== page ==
When it comes finding new ways for state lawmakers to protect negligent pharmaceutical companies, we find that the American Legislative Exchange Council (here, here) can be so accommodating! For example, ALEC provides three - count ‘em three – ALEC-approved choices to assist any state lawmaker bent on further subsidizing this industry: option 1, complete immunity for marketing unsafe FDA-approved drugs (only one state – Michigan - has had the nerve to do this, although states like Wisconsin are trying); option 2, shifting the standard of proof entirely in the drug company’s favor (some North Carolina lawmakers are hot to trot on this idea); and finally, immunity from punitive damages for FDA-approved drugs. (Actually, option 3 is an old idea, even popping up in congressional bills like the federal “medical malpractice” bill H.R. 5, which has passed the U.S. House of Representatives and yet remains in a state of perpetual mark up.)
So interesting that these anti-government folks think the FDA gets it right every time when it comes to drug safety. Perhaps today’s news will dampen their pro-government enthusiasm? Nah, probably not.
The Institute of Medicine has come out with study finding that the agency isn’t protecting the public from safety problems that arise once a drug is on the market. Who would have thought? IOM concludes, “the FDA’s current approach to drug oversight in the postmarket setting is not sufficiently systematic and does not ensure that it assesses the benefits and risks of drugs consistently over the drug’s life cycle.” IOM is calling on the FDA to “review drugs on a regular basis for as long as they are on the market in order to catch any new safety issues.”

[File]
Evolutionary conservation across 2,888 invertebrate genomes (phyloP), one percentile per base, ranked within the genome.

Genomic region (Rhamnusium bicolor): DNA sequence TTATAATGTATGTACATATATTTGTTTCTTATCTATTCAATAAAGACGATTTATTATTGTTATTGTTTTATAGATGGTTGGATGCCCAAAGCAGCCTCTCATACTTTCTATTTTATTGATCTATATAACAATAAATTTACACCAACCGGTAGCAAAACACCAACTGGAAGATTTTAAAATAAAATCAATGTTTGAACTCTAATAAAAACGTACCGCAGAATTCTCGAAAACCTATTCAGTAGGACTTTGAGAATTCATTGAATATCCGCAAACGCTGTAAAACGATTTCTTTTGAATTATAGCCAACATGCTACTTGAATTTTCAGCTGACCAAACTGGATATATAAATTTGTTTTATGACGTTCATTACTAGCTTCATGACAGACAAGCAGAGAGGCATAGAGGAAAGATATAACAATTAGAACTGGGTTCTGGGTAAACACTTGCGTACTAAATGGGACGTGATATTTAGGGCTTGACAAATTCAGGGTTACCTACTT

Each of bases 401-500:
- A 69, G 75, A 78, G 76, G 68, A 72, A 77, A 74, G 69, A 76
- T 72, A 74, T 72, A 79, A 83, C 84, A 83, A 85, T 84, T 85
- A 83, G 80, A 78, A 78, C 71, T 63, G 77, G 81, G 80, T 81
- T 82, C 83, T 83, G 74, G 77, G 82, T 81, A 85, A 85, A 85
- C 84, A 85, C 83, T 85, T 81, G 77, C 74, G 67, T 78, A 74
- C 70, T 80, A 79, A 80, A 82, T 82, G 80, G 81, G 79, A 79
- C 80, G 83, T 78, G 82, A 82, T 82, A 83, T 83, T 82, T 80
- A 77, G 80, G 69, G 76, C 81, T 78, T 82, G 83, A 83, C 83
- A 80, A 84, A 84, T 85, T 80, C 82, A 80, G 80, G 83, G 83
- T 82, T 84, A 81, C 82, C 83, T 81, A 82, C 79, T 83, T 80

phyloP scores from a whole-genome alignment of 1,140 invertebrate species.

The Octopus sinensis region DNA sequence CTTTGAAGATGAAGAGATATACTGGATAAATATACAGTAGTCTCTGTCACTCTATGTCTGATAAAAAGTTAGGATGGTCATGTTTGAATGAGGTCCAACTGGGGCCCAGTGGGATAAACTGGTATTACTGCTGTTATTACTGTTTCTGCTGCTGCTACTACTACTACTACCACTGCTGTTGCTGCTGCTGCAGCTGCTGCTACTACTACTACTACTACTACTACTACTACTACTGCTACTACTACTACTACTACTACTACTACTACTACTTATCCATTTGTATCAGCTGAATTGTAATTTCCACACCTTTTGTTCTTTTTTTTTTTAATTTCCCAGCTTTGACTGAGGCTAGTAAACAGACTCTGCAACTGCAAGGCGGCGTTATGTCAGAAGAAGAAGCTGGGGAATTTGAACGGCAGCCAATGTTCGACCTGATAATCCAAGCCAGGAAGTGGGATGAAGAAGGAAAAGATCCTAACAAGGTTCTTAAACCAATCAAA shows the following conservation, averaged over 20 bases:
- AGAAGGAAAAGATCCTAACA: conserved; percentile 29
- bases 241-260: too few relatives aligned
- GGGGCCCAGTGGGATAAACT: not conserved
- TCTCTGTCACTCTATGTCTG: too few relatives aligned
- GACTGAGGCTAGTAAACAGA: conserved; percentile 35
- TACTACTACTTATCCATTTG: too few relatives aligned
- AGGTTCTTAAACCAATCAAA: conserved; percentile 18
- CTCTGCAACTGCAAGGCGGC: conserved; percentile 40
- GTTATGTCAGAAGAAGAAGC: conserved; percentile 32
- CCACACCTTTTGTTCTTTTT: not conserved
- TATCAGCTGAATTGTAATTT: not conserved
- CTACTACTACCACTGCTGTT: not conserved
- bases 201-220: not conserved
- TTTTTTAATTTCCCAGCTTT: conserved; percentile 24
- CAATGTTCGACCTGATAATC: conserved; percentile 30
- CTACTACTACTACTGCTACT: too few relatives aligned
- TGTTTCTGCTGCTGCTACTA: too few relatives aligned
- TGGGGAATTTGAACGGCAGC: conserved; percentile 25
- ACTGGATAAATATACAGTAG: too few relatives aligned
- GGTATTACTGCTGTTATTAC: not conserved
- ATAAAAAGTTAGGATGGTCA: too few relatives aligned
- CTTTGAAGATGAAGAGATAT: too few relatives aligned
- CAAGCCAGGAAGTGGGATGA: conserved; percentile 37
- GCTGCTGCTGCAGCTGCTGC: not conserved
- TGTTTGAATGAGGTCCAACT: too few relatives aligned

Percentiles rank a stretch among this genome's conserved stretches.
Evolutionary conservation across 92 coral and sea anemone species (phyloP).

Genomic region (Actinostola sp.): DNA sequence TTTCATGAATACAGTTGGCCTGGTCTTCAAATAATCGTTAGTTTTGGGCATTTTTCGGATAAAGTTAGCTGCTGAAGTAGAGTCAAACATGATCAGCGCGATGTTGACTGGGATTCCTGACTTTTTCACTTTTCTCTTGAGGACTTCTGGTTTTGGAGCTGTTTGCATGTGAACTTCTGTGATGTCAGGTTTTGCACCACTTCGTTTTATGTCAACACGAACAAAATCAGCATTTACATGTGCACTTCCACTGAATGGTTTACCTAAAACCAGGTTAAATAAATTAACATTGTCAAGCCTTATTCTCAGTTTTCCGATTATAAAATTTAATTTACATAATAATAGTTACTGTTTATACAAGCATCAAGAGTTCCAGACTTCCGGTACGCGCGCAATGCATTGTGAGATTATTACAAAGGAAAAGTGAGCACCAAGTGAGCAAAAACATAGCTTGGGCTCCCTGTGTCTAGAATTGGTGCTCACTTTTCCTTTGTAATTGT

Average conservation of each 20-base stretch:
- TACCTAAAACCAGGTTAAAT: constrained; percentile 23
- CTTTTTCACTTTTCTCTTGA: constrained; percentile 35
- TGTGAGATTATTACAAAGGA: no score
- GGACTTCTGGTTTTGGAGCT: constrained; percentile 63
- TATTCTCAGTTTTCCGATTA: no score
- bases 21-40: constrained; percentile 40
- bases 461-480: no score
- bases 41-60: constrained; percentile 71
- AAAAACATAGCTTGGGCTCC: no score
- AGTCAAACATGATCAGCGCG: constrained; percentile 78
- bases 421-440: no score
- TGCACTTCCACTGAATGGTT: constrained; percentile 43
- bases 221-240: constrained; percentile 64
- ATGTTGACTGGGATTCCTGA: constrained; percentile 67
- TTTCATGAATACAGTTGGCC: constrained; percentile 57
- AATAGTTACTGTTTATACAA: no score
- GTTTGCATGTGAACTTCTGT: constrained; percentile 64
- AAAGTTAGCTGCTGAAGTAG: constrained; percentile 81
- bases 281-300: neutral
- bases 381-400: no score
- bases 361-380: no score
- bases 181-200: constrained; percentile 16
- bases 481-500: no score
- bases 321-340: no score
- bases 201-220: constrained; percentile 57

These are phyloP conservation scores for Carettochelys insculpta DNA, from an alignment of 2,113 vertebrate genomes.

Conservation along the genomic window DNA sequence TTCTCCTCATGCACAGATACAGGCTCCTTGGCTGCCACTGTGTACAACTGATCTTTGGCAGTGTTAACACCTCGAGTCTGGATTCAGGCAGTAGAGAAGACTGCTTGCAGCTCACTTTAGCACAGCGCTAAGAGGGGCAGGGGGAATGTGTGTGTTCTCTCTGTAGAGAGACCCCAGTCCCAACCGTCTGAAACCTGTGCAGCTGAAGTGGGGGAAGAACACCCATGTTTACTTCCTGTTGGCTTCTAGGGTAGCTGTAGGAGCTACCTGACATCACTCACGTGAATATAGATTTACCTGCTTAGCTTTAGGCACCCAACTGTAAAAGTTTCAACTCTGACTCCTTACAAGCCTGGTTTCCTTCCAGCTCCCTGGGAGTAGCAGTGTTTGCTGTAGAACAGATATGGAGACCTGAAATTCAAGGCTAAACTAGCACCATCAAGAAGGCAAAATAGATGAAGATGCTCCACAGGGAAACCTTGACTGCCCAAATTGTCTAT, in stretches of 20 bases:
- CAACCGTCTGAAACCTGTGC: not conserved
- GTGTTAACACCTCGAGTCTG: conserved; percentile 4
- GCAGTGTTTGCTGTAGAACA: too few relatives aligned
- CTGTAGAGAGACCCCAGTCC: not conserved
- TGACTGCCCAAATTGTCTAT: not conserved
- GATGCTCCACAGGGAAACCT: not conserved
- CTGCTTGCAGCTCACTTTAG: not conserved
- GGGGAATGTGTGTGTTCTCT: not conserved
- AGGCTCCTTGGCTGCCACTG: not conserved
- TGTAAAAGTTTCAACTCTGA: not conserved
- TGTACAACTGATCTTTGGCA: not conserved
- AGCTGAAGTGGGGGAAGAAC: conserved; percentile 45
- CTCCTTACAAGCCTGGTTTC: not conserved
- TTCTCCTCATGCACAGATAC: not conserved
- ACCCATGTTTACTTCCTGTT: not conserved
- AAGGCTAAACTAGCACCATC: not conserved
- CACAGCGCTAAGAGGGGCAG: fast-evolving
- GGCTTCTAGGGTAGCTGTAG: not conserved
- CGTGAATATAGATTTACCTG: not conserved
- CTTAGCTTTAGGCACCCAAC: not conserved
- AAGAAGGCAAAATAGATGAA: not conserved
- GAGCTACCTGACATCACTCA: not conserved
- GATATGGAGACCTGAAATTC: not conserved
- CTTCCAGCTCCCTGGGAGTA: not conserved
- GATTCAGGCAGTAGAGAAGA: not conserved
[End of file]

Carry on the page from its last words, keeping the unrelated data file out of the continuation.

Writes U.S. News and World Report,
The U.S. Food and Drug Administration approves new drugs based on clinical trial evidence that their benefits outweigh their risks. However, the full range of a medication's effects may not become apparent until it is used by a larger, more diverse population over a long period of time, the FDA-sponsored report noted.
A number of drugs approved by the FDA were later found to have problems, including the pain reliever Vioxx, the diabetes drug Avandia and the cholesterol-lowering drug Crestor.
As Reuters notes,
"It's impossible to know all the risks and benefits of a drug before approval," said Dr. Ruth Faden, co-chair of the IOM committee. The IOM called on the FDA to monitor drug safety at regular intervals over time.…
Currently, the FDA must only check for new safety issues after the drug has been sold for 18 months, or after it has been used by 10,000 patients, whichever is later. It relies upon reports of side effects submitted by the drugmaker, doctors or patients.…
Dr. Faden, who is also director of the Johns Hopkins Berman Institute of Bioethics, said extensive post-approval monitoring is critical because safety concerns with a drug may only become apparent once it has been used for many years, and by thousands of patients.
And backing all of this up is a new study in Journal of the American Medical Association, “an analysis of over 40,000 clinical trials registered in a government database, [where] researchers found that many of those studies -- looking at the effects of drugs, devices or behavioral interventions -- were small and of inconsistent quality. … The majority of those trials -- 62 percent -- reported recruiting 100 or fewer patients. Two-thirds were conducted at a single research site.”
Of course, none of this really should surprise anyone given how under-resourced the FDA is, how lax our regulatory laws are, and how conflicts of interest routinely interfere with this agency’s safety role. Check out last Sunday’s editorial in the New York Times.
Honestly, how much more evidence do we need that FDA-approval is barely a minimum standard for drug safety and clearly shouldn’t become a “get out of jail free” card for the drug industry?